Quadriplegic given eviction notice after 25 years in modified home

Quadriplegic bed-bound man, 62, is issued an eviction notice by his landlord after 25 years living in his modified Hove home with his full-time carer partner amid bitter three-year legal battle

  • Dr Harvey Cowe was issued an eviction notice from his specially modified home
  • Dr Cowe is paralysed from the neck down and has lived in the home for 25 years 
  • Wife Sheree is his carer, they managed to raise £900,000 to buy the Hove house
  • The landlord said they wanted to put the home on the market to get more money 
  • A Hove councillor said bailiffs can’t be allowed to drag Cowe out on his mattress 

A quadriplegic, bed-bound man is living in fear of losing his Sunderland home after his landlord issued an eviction notice.

Dr Harvey Cowe, 62, who lives on Brittany Road, Hove with his wife Sheree, 55, received a notice for eviction last Tuesday (August 2).

Dr Cowe has been effectively paralysed from the neck down since 1984 following a car accident in the Lake District. 

The couple, who are originally from Sunderland, have rented their detached home for 25 years and Sheree now acts as her husband’s full-time carer.

The property has been specially modified to meet his needs, with a hydrotherapy pool and voice-activated computer among the additions to ensure he can continue his work as an academic researcher.

After the landlords expressed their will to sell the Hove property in 2019, both parties agreed to make efforts to allow the Cowe family to raise the funds necessary to purchase it.

Dr Harvey Cowe, 62, and his wife Sheree, 55, are facing being evicted from the specially modified home they have lived in for 25 years – despite raising the funds to purchase it

On March 22 this year from the landlords’ legal representation proposed to those of the Cowe family: ‘Our client is prepared to consider that proposition on the basis that your client withdraws their application to set aside the Possession Order and in turn our client will agree to not enforce that Order for three months.’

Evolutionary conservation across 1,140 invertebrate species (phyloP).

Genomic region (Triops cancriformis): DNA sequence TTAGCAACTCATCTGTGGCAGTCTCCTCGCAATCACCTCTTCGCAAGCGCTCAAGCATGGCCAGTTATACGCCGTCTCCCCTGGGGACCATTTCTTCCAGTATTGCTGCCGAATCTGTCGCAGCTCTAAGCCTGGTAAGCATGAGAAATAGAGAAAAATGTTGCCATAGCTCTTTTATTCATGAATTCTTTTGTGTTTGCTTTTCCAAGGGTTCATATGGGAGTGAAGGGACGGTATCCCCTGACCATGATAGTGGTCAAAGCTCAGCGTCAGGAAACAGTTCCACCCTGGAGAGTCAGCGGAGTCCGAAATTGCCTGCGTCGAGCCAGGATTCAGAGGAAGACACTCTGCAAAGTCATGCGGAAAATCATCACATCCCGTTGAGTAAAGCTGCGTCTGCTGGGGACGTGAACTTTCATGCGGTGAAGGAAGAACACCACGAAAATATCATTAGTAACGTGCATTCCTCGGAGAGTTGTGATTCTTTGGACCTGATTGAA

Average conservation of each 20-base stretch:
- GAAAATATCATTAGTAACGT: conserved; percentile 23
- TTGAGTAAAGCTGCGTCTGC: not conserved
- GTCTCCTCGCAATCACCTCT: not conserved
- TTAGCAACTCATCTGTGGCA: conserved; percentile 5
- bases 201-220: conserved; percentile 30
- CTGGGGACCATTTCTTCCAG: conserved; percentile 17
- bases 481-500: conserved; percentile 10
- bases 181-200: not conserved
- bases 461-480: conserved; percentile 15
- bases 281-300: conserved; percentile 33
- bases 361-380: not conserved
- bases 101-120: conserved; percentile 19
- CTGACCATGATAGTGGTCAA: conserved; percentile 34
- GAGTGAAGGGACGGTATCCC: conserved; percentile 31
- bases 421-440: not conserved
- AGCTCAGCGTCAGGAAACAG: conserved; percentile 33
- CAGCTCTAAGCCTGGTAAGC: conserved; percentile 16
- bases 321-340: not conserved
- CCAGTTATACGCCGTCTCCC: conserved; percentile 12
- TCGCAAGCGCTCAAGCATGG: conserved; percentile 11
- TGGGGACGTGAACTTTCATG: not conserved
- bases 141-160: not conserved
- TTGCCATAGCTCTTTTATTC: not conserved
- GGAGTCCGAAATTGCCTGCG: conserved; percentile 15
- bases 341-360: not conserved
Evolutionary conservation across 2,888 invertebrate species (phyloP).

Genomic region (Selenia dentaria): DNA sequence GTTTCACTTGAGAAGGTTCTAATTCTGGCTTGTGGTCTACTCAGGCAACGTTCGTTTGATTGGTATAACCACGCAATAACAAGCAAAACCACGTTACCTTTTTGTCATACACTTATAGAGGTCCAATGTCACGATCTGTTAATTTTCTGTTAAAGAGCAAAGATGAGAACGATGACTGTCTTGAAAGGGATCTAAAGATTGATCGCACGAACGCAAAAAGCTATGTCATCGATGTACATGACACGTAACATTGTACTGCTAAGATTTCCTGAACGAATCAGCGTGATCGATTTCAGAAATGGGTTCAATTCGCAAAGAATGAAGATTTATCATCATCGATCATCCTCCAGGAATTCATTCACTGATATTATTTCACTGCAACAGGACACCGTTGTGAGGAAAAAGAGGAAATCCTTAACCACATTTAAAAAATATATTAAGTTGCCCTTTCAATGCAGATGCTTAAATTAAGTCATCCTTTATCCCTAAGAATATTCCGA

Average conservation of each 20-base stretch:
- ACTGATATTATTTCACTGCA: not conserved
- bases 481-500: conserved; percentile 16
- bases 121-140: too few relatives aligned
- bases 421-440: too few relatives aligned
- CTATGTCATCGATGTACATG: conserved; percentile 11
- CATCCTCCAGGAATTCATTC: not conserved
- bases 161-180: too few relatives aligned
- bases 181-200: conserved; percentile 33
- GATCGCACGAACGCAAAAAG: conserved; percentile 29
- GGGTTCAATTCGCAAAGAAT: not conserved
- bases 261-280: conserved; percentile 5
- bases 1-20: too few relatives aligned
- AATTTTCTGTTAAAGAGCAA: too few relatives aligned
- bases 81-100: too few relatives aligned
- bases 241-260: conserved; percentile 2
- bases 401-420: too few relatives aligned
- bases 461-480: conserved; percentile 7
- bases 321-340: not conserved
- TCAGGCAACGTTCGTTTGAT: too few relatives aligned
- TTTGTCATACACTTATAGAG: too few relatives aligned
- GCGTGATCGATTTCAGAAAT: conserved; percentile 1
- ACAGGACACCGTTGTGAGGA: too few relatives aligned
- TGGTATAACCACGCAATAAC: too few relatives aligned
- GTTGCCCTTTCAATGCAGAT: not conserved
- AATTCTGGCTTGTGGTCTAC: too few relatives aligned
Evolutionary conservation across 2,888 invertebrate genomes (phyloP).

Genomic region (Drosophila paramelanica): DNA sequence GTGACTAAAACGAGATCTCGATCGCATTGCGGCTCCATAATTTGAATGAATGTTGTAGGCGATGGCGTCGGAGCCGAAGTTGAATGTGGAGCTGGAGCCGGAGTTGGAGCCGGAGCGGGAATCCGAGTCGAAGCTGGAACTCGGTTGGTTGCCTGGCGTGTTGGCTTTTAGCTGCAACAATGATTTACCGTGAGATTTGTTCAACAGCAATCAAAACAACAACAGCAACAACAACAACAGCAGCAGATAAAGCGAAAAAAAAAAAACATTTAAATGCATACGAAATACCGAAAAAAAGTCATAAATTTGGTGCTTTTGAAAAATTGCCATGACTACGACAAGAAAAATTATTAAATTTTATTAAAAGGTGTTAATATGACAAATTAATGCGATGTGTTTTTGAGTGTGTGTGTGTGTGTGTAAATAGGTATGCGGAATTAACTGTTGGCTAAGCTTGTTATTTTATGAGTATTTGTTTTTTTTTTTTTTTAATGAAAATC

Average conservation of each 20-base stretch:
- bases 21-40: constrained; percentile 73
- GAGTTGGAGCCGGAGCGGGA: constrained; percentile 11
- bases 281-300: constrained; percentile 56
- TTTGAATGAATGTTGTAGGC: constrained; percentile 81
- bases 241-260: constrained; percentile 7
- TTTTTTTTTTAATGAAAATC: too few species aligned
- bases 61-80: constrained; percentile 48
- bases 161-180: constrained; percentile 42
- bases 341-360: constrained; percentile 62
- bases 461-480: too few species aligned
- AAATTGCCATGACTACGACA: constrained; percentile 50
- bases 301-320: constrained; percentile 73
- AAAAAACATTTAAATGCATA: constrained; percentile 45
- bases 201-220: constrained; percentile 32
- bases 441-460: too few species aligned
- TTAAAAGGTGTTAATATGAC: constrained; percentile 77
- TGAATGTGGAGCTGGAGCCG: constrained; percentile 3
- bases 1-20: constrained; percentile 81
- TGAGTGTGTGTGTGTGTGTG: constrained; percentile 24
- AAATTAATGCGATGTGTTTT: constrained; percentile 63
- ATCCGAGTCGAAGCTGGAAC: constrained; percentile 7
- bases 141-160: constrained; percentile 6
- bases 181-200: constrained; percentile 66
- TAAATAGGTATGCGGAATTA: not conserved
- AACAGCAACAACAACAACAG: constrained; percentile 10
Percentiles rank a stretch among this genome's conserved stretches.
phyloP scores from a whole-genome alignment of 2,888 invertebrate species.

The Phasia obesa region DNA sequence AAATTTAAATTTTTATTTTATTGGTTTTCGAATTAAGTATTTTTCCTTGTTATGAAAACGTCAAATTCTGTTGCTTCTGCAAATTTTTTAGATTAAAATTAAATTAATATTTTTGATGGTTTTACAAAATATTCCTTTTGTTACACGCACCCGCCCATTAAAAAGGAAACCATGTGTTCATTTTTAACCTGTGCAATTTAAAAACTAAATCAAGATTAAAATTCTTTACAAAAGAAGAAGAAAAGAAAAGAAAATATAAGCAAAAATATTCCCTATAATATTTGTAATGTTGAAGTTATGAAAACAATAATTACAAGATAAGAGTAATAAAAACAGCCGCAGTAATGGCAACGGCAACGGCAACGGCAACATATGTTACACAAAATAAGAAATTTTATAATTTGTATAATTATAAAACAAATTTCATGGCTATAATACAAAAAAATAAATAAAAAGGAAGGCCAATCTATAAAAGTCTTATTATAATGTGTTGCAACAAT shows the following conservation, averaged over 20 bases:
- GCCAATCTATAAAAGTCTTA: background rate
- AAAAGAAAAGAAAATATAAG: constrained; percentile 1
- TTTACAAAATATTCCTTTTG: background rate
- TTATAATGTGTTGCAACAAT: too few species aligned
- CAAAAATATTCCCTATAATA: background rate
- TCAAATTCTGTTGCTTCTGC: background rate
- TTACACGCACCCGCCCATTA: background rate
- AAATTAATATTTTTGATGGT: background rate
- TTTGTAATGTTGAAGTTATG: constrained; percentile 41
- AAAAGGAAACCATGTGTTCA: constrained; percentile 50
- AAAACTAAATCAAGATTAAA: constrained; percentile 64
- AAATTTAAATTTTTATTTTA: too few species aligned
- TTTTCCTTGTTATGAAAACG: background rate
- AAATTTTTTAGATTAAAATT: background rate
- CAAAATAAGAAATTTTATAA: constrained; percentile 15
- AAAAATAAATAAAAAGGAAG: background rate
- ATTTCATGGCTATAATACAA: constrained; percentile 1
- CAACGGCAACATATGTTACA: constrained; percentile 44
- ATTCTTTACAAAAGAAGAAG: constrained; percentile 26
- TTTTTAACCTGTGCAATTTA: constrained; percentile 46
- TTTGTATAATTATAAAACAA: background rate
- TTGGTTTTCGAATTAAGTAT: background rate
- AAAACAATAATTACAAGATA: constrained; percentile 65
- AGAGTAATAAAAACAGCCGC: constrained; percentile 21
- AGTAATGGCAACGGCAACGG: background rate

Rachel Lashmar, speaking on behalf of the landlords, told SussexLive: ‘We can’t comment on the case itself except to say this has been an incredibly complex and emotional situation for all parties involved spanning three years.’

While Harvey and Sheree were able to raise funds with help from family members, Brighton and Hove City Council also offered a loan to the family to help purchase the property, and ‘made sure everything was in place for the proposed purchase by the Cowe family’.

Councillor David Gibson, co-chair of the council’s housing committee, claims that the loan was based on a valuation of the property, and that the offer was ‘known to all the parties’. 

The Cowe family accepts that despite the three-month ‘grace’ period ending on July 6, they were able to finalise the offer of £900,000 two weeks after the deadline.

Following the offer being made, the tenants received an eviction notice on August 2. 

In correspondence with Dr Cowe on July 26, and seen by SussexLive, the landlords state they ‘must proceed with putting the property on the market’ and that they will ‘welcome any offers that are in keeping with the market value of the property’.

SussexLive has seen email correspondence in which the landlords explain their intention to put the property on the open market to achieve the highest possible sale price. 

However, Dr Cowe claims multiple valuations were made of the property ahead of the decision to purchase, with none higher than £950,000.

Following a court decision on Tuesday (August 9), bailiffs reportedly arrived at the property the same day. 

The couple, who live in Brittany Road with their 17-year-old son, have described the terrifying ordeal.

‘It was horrendous,’ Mrs Cowe said. ‘The bailiffs came and drilled through the doors. It went on for 40 minutes.

‘Harvey can’t even get out of bed, we haven’t got a place to go. I naively thought if you didn’t answer then they would go away, but they managed to get into the side of the house.